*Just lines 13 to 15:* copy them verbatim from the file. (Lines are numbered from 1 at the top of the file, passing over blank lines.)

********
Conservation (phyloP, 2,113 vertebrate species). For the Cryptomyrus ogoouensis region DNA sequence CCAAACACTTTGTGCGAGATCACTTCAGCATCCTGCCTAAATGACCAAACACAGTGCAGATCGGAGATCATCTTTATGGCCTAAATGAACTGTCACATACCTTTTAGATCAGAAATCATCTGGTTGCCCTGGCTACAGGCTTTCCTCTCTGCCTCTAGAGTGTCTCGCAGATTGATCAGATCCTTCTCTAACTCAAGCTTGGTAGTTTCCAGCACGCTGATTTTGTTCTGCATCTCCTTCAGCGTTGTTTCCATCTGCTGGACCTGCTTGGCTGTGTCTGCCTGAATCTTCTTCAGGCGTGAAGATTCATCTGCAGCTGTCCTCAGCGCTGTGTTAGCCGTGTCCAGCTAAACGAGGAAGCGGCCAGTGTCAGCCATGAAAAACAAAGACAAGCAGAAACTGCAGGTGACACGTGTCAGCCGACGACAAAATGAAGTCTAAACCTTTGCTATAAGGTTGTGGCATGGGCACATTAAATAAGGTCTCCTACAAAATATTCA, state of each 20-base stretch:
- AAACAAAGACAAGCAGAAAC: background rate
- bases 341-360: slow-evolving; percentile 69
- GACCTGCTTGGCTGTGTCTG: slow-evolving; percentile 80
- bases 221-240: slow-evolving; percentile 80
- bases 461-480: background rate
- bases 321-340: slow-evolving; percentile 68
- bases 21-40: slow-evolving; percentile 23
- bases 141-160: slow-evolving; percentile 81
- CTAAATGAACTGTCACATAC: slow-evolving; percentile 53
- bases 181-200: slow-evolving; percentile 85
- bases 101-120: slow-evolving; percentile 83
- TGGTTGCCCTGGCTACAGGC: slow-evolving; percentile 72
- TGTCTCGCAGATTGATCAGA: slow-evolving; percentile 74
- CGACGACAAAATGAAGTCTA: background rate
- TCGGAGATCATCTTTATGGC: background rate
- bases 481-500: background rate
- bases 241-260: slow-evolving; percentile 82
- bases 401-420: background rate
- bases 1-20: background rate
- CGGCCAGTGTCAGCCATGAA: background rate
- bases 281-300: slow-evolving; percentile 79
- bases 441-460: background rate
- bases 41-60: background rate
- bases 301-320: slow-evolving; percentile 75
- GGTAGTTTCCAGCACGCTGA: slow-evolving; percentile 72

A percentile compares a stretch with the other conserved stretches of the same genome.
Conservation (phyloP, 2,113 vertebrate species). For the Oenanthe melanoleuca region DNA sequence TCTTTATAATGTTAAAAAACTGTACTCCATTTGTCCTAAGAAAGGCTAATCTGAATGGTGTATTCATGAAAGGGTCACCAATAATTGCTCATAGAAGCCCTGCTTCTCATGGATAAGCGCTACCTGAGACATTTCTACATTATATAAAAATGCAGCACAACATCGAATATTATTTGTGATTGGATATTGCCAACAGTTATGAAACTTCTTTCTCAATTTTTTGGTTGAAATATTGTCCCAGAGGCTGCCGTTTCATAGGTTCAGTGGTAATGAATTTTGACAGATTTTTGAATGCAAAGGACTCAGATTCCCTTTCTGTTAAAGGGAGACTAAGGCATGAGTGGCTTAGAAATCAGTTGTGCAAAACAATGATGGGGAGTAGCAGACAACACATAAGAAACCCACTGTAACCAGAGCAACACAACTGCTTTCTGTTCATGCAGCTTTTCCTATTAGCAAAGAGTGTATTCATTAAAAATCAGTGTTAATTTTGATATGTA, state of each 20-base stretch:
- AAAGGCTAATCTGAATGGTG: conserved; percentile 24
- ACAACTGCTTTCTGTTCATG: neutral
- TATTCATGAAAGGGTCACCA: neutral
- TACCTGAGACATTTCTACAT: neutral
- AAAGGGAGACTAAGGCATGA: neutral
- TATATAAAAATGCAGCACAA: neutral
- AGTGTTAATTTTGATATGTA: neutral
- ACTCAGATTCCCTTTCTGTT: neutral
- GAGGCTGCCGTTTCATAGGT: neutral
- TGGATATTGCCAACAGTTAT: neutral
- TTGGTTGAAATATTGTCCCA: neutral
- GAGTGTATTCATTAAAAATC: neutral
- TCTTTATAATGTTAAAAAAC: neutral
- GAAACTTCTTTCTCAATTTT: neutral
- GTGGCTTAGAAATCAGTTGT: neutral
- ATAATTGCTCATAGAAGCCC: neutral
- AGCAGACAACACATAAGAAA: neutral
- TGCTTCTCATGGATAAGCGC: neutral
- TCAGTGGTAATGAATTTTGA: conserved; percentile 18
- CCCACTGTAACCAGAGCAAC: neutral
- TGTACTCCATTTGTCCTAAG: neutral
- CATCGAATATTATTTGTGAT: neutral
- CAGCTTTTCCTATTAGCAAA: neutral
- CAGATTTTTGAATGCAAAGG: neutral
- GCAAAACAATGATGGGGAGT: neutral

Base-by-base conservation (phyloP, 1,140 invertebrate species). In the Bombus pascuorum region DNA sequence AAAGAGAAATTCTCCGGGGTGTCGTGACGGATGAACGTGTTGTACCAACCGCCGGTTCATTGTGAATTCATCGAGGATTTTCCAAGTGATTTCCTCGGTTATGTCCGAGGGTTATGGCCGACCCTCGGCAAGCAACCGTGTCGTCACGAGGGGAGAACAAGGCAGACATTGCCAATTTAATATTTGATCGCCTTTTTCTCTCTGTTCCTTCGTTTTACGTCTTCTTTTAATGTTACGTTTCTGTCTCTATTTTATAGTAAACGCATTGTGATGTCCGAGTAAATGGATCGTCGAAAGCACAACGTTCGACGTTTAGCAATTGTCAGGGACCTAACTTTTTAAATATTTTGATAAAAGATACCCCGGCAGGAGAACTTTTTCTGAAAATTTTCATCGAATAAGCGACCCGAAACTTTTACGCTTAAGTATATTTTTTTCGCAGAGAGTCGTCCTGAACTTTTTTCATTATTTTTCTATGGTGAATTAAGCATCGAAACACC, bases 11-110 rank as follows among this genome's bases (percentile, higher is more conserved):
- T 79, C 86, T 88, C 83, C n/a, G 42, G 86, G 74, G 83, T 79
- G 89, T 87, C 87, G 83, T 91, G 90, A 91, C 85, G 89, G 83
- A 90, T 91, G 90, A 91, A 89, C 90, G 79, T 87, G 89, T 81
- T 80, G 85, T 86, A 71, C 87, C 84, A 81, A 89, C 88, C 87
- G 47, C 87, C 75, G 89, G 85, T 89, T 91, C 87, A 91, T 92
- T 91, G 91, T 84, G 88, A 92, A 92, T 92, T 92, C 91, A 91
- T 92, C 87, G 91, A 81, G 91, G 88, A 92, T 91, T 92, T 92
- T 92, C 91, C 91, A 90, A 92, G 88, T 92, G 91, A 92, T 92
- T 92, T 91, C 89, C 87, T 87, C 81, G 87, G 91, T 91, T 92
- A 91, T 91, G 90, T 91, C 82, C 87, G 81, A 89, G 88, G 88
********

- TGGTTGCCCTGGCTACAGGC: slow-evolving; percentile 72
- TGTCTCGCAGATTGATCAGA: slow-evolving; percentile 74
- CGACGACAAAATGAAGTCTA: background rate